Despite cold wave in US, December 2013 was the third hottest December since records began in 1880

NOAA December 2013 temperature map
Public Domain NOAA

Despite regional cold waves, global temps were high

While most people in North-America are having a terribly cold winter, with the 'Polar Vortex' being in the zeitgeist since early January, the planet as a whole is still close to record high temperatures according to the National Oceanic and Atmospheric Administration (NOAA). Australia, for example, is so hot that bats are falling from the trees and kangaroos are passing out.

The latest data for the month of December 2013 shows that the average combined global land and ocean surface temperature for December 2013 was the third highest for December since records began in 1880, at 0.64°C (1.15°F) above the 20th century average of 12.2°C (54.0°F). Even if we take out the oceans, the globally-averaged land surface temperature for December is tied with 1998 as the fifth highest for December on record, at 1.16°C (2.09°F) above average. The globally-averaged ocean surface temperature tied with 2004 as the seventh highest for December on record, at 0.46°C (0.83°F) above average.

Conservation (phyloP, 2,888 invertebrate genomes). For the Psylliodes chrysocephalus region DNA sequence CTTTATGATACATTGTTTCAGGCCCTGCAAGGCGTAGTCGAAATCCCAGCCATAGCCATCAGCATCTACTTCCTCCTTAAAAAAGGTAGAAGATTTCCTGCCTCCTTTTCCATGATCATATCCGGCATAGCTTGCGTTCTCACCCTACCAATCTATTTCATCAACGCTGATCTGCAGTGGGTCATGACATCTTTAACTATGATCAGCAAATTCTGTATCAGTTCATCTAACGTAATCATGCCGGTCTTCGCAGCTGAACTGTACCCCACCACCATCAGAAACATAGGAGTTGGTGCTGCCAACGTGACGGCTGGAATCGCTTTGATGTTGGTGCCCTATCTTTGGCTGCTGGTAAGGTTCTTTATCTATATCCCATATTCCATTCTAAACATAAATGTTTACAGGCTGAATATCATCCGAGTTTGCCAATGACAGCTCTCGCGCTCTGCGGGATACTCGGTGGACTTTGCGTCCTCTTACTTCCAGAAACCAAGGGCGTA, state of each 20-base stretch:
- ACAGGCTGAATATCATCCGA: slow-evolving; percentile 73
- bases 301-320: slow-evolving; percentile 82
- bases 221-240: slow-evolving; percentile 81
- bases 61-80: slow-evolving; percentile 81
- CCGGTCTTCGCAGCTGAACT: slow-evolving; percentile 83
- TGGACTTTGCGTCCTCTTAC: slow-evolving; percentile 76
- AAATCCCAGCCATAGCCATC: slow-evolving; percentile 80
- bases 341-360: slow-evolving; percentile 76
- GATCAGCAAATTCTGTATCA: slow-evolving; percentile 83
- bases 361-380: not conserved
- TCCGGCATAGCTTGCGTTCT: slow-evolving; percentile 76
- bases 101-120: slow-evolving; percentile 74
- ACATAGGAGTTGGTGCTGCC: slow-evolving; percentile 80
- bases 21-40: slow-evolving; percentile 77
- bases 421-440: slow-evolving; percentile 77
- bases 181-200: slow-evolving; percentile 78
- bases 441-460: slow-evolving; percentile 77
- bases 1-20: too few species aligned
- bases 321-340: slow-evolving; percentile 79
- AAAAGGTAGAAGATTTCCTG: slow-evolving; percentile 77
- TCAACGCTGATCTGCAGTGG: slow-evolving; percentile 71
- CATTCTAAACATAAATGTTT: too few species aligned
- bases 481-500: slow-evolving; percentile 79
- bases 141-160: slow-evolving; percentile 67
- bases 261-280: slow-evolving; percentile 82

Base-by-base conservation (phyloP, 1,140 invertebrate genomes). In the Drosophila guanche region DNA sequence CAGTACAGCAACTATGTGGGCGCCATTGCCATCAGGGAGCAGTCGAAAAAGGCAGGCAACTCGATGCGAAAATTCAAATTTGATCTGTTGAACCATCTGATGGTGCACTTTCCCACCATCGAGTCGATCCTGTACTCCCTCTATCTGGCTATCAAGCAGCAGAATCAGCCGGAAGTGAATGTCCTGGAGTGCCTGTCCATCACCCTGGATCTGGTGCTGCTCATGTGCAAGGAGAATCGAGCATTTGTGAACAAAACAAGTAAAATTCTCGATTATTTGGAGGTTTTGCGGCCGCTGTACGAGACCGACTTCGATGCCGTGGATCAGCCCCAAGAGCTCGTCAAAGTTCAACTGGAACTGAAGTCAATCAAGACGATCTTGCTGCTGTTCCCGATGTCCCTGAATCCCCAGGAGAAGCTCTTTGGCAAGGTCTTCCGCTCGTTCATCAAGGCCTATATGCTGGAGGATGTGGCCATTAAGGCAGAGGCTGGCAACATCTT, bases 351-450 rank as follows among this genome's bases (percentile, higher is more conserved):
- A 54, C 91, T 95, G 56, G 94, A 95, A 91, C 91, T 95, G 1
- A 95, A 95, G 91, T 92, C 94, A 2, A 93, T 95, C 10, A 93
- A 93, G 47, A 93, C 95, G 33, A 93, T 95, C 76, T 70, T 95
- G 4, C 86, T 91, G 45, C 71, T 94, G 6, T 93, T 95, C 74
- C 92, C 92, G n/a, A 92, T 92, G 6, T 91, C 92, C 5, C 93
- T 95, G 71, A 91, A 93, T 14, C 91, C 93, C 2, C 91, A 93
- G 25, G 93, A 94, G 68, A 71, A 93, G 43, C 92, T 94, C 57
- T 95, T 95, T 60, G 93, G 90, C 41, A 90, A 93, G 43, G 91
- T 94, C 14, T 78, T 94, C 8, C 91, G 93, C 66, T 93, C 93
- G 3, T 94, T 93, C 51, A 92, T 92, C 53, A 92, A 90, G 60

As for the year as a whole, the average combined global land and ocean surface temperature for January–December 2013 is tied with 2003 as the 4th warmest such period on record, at 0.62°C (1.12°F) above the 20th century average.

NOAA/Public Domain

The map at the top of this article shows anomalies for December 2013, with the main cold one over North-America while the rest of the world is mostly in the red. The second map right above this shows the same period but with temperature percentiles. Again, you can see how most is in the red.

NOAA/Public Domain

The map above gives more details on the climate anomalies that were detected in December 2013. You can see a larger version of the map here.

Via NOAA

See also: While the Polar Vortex was hitting America, a record heatwave was making bats fall from trees in Australia

Tags: Global Climate Change | Global Warming Science